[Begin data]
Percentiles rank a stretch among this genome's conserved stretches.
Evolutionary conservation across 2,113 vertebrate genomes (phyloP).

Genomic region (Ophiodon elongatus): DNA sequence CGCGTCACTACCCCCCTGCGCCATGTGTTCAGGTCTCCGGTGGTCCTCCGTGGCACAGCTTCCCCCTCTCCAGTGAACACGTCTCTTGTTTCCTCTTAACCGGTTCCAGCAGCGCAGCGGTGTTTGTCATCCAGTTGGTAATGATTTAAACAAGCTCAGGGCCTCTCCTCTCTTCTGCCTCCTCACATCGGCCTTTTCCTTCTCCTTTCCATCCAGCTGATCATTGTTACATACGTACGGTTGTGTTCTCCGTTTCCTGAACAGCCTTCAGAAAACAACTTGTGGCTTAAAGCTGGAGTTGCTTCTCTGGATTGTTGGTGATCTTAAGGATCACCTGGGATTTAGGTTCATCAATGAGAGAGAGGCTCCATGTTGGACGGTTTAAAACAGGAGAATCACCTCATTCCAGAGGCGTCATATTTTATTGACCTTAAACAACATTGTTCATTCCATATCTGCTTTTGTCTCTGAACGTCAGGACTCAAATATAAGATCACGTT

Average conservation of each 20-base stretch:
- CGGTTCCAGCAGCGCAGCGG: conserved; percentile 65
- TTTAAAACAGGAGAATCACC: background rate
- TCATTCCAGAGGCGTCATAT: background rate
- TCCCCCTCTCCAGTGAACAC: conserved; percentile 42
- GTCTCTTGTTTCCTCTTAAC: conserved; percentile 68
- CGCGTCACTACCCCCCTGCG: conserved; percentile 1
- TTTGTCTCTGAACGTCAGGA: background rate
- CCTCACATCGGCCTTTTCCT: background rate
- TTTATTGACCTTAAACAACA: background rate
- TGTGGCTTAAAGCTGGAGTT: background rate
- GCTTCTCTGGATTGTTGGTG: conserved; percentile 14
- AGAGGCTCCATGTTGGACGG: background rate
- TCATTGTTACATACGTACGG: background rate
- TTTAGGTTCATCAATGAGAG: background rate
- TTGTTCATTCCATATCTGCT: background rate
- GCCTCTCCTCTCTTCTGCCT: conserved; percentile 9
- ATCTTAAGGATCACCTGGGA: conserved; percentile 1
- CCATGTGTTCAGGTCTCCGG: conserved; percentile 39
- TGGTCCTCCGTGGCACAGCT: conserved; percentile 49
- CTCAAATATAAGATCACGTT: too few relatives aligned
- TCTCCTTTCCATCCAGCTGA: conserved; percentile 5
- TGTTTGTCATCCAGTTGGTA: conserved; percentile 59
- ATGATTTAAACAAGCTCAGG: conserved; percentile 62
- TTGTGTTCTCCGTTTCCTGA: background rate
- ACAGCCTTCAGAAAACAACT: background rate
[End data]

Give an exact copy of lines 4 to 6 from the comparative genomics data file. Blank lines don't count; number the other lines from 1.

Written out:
Average conservation of each 20-base stretch:
- CGGTTCCAGCAGCGCAGCGG: conserved; percentile 65
- TTTAAAACAGGAGAATCACC: background rate